Tweet of the week

Well before free agency started, I wrote that the Redskins’ top priorities in free agency should be to get extensions done for Smith, Brandon Scherff, and Jamison Crowder. They should have about $15 million to work with after a few more free agent signings and that would be plenty to get all of those extensions done. And if they do score a big free agent signing, it would be worth it to restructure the contract of someone like Ryan Kerrigan to get them done.

Stay up to date on the Redskins. Rich Tandler covers the team 365 days a year. Like his Facebook page and follow him on Twitter @TandlerNBCS.


Days until:

—Offseason workouts begin (4/16) 23
—Training camp starts (approx. 7/26) 124
—2018 NFL season starts (9/9) 169

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Eagles' Michael Bennett allegedly injured elderly worker; arrest warrant issued

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Eagles' Michael Bennett allegedly injured elderly worker; arrest warrant issued

Philadelphia Eagles lineman Michael Bennett has been indicted on felony abuse for allegedly pushing an elderly NRG Stadium worker during Super Bowl LI.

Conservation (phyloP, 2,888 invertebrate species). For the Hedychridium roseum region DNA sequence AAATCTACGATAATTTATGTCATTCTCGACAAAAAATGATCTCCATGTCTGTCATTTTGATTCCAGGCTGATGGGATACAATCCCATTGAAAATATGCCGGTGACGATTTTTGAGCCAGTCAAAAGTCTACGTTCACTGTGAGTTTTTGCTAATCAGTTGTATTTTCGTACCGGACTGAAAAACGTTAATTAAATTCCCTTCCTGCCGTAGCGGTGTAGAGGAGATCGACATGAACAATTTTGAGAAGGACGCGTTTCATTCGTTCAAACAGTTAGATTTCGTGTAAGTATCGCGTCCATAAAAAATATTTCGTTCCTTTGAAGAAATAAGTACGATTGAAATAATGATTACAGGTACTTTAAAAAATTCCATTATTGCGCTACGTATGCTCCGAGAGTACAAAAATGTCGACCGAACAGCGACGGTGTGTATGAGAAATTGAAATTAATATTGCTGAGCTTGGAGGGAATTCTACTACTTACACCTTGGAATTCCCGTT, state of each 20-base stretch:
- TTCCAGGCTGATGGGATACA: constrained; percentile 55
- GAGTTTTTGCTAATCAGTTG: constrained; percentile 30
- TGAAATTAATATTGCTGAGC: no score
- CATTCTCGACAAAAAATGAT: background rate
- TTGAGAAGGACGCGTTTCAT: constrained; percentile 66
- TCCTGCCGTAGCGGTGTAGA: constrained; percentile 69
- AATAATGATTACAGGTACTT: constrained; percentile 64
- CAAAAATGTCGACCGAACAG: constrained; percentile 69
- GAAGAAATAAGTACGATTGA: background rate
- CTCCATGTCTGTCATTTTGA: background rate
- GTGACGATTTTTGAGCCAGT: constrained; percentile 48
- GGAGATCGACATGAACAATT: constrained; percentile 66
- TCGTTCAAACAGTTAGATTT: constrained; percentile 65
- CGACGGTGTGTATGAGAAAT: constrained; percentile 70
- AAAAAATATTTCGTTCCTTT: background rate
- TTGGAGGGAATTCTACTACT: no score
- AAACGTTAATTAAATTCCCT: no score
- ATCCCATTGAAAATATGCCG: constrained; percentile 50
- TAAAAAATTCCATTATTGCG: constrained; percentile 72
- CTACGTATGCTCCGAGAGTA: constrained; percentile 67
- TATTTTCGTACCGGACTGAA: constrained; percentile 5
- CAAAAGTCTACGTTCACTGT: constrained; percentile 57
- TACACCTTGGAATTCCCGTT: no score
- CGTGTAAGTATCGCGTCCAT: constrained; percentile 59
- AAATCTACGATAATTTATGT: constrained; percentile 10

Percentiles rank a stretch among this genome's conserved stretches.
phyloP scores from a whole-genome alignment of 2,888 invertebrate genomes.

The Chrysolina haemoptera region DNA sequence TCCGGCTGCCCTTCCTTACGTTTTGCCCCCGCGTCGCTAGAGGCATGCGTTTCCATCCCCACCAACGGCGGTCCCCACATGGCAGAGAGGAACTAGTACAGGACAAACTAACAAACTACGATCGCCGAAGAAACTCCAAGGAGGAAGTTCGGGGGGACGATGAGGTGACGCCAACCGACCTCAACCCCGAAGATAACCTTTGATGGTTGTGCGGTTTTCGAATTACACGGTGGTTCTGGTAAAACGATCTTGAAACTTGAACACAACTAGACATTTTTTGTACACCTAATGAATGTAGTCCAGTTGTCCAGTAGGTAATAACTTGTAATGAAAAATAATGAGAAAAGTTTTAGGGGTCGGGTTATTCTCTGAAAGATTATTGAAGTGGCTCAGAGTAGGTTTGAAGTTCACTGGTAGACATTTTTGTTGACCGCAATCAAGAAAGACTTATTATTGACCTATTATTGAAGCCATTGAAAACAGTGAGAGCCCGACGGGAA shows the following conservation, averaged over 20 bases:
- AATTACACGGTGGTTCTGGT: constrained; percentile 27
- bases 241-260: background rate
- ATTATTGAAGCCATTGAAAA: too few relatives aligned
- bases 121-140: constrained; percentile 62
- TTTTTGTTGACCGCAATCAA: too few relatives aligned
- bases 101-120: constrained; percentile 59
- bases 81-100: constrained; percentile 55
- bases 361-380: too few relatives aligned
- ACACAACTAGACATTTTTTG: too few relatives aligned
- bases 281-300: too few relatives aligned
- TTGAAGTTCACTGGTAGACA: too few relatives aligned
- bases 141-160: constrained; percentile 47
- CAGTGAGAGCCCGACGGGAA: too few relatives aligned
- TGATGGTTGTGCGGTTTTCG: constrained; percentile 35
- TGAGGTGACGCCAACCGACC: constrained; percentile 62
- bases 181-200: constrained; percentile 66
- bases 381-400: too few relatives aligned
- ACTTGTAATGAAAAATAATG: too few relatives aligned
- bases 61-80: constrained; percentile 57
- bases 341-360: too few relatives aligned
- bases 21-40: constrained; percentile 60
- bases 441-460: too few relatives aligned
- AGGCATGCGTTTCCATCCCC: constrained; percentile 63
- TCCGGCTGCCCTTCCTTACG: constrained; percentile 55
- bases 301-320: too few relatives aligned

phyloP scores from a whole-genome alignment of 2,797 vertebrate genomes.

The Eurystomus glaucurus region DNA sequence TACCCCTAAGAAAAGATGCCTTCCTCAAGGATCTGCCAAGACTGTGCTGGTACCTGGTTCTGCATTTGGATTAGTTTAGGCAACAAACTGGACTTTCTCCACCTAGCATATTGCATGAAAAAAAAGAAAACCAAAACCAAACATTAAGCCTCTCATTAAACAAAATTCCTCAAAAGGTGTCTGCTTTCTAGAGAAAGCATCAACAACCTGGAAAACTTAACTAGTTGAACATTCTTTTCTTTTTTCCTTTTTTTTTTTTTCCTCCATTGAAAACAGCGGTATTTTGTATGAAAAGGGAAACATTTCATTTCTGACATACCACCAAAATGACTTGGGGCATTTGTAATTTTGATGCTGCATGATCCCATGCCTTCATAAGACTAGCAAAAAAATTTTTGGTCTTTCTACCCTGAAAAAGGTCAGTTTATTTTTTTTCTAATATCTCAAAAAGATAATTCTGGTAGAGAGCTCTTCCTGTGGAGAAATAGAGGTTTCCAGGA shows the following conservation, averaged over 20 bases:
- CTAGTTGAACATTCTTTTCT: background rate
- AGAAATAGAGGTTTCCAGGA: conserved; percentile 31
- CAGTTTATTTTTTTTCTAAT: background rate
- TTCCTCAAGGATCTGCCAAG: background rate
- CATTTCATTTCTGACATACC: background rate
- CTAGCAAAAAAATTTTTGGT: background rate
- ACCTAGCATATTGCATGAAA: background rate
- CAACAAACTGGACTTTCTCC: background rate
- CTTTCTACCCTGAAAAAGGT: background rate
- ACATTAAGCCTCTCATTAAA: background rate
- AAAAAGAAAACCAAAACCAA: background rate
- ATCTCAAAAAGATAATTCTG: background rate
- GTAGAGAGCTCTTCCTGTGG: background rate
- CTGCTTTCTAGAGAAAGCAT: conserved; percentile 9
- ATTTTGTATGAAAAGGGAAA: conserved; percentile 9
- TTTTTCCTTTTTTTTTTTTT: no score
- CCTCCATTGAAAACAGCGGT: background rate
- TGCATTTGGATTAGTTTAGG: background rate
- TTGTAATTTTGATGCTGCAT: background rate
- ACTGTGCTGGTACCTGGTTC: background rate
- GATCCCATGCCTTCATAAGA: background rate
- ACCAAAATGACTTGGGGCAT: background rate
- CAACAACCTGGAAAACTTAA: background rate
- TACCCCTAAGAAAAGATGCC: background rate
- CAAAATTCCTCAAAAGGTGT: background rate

Bennett was indicted by the Harris County, Texas district attorney's office for injury to the elderly — which is intentionally and knowingly causing injury to a person 65 years or older, according to a press release from the Harris County Sheriffs' Office.

A warrant has been issued for Bennett's arrest.

The 66-year-old paraplegic stadium worker was attempting to control field access when Bennett allegedly pushed her. 

The maximum penalty Bennett faces is ten years in prison in addition to a $10,000 fine.


Bennett — whose brother Martellus played in that Super Bowl for New England — was a member of the Seattle Seahawks during the incident and was in attendance as a noncompetitive player.

The NFL has been made aware of the situation and is looking into the matter, according to Pro Football Talk.

The 32-year-old 10-year NFL veteran could potentially face NFL discipline under the league's personal conduct policy.